[tex-eplain] Indexing and how to determine file dependencies

Greg Black gjb@gbch.net
Thu, 22 Feb 2001 13:01:45 +1000

john@wexfordpress.net wrote:

> On Tue, 20 February 2001, Greg Black wrote:
> > john@wexfordpress.net (who doesn't seem to know how to control
> > line lengths sensibly in his mailer) wrote:
> > 
> > > Your incorrect assumption is that the make program has a
> > > useful function to perform in the index creation process. IMHO
> > > it does not.
> > 
> > This is an absurd claim, probably based on ignorance of how to
> > use make.  
> You are then a better person to answer Guy's question. I do
> not create make files because scripts serve my purpose. Given
> the essentially monolithic nature of the TeX process (there is
> no equivalent of the previously compiled module found in
> compiling and linking big software projects) the creation of a
> TeX document will have to process all the bits and pieces
> together in a single run.
> So a script that causes all this to happen does fine for me. 

You already know that many TeX documents are more complex than
this description suggests.  However, there are still a couple of
points to make.  I did not suggest that a script was "wrong",
merely that your take on make was ill-informed.  If a script
works, then that's fine.  However, writing a makefile is no more
difficult than writing a script and, for a complex task, make
may well be both easier to use and simpler to adapt as the
number of input files grows.

> I don't doubt you have used make . What I question is whether
> you acheved significantly better results than you could have
> with a simple script.  If you can educate me on the advantages
> of make over scripting in your products I would be
> grateful. If I can create a large document with three indexes
> in less than half a minute then the script approach is
> certainly feasable. The make aproach would be advantageous if
> and only if you could skip certain steps safely after changing
> certan bits and pieces.

Greater speed or even the ability to skip those few steps that
might be able to be skipped in most jobs are not the reasons to
use make.

Many people, myself included, write their TeX documents using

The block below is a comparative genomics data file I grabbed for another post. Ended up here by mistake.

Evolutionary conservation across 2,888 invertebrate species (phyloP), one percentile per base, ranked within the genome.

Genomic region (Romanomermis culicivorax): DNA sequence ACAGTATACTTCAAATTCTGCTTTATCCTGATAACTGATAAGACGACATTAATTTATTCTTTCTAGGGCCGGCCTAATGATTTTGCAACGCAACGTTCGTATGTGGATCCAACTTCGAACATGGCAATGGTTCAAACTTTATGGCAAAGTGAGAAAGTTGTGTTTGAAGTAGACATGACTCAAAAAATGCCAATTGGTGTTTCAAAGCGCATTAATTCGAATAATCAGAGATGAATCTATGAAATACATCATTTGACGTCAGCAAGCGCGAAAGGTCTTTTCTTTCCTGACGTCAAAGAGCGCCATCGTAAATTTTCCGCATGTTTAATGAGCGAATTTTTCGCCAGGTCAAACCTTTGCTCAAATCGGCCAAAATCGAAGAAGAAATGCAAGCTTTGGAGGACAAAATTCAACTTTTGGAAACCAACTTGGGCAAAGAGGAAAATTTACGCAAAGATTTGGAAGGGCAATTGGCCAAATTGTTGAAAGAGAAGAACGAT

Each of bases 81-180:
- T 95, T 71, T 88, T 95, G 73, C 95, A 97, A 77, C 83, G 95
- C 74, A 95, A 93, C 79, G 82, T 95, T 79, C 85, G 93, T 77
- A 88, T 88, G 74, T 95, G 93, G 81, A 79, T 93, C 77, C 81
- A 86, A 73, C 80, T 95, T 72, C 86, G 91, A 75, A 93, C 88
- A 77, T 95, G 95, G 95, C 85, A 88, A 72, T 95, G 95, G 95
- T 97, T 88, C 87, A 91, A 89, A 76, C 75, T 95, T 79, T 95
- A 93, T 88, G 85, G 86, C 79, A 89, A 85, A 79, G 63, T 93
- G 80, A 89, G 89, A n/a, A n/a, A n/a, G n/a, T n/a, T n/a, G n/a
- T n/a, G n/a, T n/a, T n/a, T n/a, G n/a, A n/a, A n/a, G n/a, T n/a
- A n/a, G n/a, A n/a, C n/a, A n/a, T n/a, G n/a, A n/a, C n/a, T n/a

tools that programmers use -- one set might be emacs for the
document creation/editing and RCS for revision control.  It so
happens that these tools work well with make.  It's s simple key
stroke in emacs to run the make, and it parses the output and
will take me to the source of problems in my documents when that
is required.  And it's easier to have make stop when things go
wrong (since it does that automatically) than it is to add all
that logic to your script.  A script that really does all the
same work as a simple makefile is not a trivial script.

> Similarly TeX/LaTeX does not link previously typeset modules
> of text together. So if chapter 15 changes the entire book
> should be reset via TeX or LaTeX. Pagination may change. The
> Table of Contents may change. Make has no way of sensing these
> changes or the absence of these changes.

Clever use of make can detect more than you realise.  And it's
also true that I often don't care about pagination, contents,
index, etc., because I just want to look at how a particular
chapter will look on the page -- "make chap4.dvi" is great for
that kind of thing.  Then, for the full production, complete
with index proofing, I might use "make preview" and finally it
might be "make production".  It's easy to encapsulate all these
ideas in a makefile and that adds to one's productivity.

Just as a final detail, although TeX does not usefully have
separate compilation and makes it more or less obligatory to
re-run TeX over the entire document for final output, it is
often useful to be able to detect if rebuilding chapter 4 really
does have an impact on later chapters.  This can be accomplished
by storing the individual .dvi files separately and throwing
away newer .dvi files when they compare equal to the older
version.  The comparison cannot be done directly, as each TeX
run generates a different output file; however using a tool such
as my dvicmp (which I'm sure other people have invented as
well), one can compare the significant data of .dvi files.  With
a bit of planning, using tools like this with make can reduce
the work and can save unnecessary re-printing of material that
has not changed.